The moral part is about what kind of water we are losing. It is completely obscene to me just how little our current political generation seems to care about educating the next one. Our schools are closing all around us and our students are falling behind the rest of the developed world, and no one seems to give a damn. No one seems to care that better education leads to lower rates of crime, abuse, drug use, and pretty much all other societal ills.
It feels like the long held value that the next generation should have a better life than ours, has faded from our national conciousness. And it depresses the hell out of me. Hopefully after watching tonight’s speech I’ll feel better and not worse.
This guy sounds like he’s trying to get a cable news show. From Talking Points Memo.
Over the last few months, we’ve brought you news that prominent social conservative Bryan Fischer has blamed gays for the Wikileaks disclosure, told readers that Obama wants to give America back to the Indians, declared that bears are a threat to our Judeo-Christian culture, declared that no new mosques should be built anywhere in America and insisted that Hitler preferred using gay soldiers since they had “no limits.”
I think this is what Stewart meant when he said that it would be nice if we could distinguish the crazy from the pundit.
Trying to diminish or whitewash America’s racist past is nothing new. We see this from some on the right who can’t see that slavery and jim crow have anything to do with the current disparity between blacks and whites with regards to income, prison rates, violence, and so on. And we see it from some on the left who want to make everything so politically correct so that white people can feel better about themselves. But we don’t usually see two so overt and newsworthy examples of it in the same week.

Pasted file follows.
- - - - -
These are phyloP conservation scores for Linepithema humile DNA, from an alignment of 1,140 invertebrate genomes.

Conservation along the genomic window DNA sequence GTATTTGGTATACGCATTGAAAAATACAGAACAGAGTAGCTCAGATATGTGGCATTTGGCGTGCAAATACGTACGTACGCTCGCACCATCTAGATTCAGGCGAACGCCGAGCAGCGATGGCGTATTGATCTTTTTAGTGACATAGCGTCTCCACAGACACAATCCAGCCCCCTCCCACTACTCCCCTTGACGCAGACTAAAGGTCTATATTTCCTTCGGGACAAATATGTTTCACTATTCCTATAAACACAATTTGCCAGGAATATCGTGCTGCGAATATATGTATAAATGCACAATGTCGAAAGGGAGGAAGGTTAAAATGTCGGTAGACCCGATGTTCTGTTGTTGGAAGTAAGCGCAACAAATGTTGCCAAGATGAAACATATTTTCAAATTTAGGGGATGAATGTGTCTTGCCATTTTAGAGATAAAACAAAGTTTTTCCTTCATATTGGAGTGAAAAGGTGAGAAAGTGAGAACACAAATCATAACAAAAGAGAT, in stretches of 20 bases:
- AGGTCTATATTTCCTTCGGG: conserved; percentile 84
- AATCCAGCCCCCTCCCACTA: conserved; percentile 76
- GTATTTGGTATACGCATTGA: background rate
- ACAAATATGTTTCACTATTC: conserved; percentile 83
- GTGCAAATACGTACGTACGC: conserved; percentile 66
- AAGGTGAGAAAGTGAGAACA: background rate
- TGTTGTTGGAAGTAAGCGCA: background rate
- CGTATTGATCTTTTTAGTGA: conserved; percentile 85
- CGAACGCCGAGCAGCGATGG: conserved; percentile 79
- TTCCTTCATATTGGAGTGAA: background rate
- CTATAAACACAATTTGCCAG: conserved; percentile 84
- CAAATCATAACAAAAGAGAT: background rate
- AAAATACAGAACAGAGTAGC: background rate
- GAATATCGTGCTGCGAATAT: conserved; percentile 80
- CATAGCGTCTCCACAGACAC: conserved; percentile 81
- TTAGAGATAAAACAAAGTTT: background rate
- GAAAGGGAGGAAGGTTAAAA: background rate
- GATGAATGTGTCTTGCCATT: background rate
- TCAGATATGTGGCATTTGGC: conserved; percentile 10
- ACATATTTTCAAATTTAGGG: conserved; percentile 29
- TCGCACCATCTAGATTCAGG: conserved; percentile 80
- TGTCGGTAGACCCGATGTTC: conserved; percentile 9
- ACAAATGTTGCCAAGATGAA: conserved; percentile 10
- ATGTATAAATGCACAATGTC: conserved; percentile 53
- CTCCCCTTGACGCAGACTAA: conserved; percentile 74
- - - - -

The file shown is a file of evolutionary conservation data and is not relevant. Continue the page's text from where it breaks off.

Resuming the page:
The first is the one that’s been talked about more, and that is the censoring of Mark Twain’s classic The Adventures of Huckleberry Finn so that the word “nigger” is replaced with the word “slave” to make it more acceptable for high school curriculums. While I understand the impulse to change it so schools won’t get rid of it entirely, I think that this censorship insults the reader, Mark Twain, and Black Americans. It insults the reader by telling them that they are not smart enough to understand that certain things were once socially acceptable and now are not. You’d think this is a pretty simple idea, but apparently we don’t have enough faith in high school students to understand that simple concept. It insults Twain by watering down his work. He obviously used the n-word for a reason, and wanted his readers to feel for characters in the book as they are, not as we would like them to be. And it insults Black Americans because it diminishes the kind of embarrassment and ridicule that they have faced and continue to face. It’s telling them that the history of their suffering is secondary to our need to feel better about ourselves.
The whitewashing of race didn’t stop there. Yesterday house Republicans took to the floor to read the constitution because they, you know, love it so much. They love it so much that they even leave out part of it, speficially, the part that refers to Native Americans and Blacks not really counting as people.
Instead of reading the Constitution in its entirety, House members will read an “amended version” that only includes the sections and amendments that were not changed at a later date. The decision in part will allow members to avoid reading less pleasant sections, like the clause in Article 1, Section 2, which counted black slaves as three-fifths of a person.
To me, if you’re going to make a public display of how much you love the constitution and how you think it’s God’s document, and it’s perfect and all that, you should at least be able to own up to it. All of it.
Anyone remember the last two years? You know when Republicans went on and on about how bad Democrats are for the deficit and once they take power they will never ever ever increase it? Well the first item on their agenda is to repeal the health care bill, which of course, would increase the deficit, a lot. Ezra Klein sums it up well.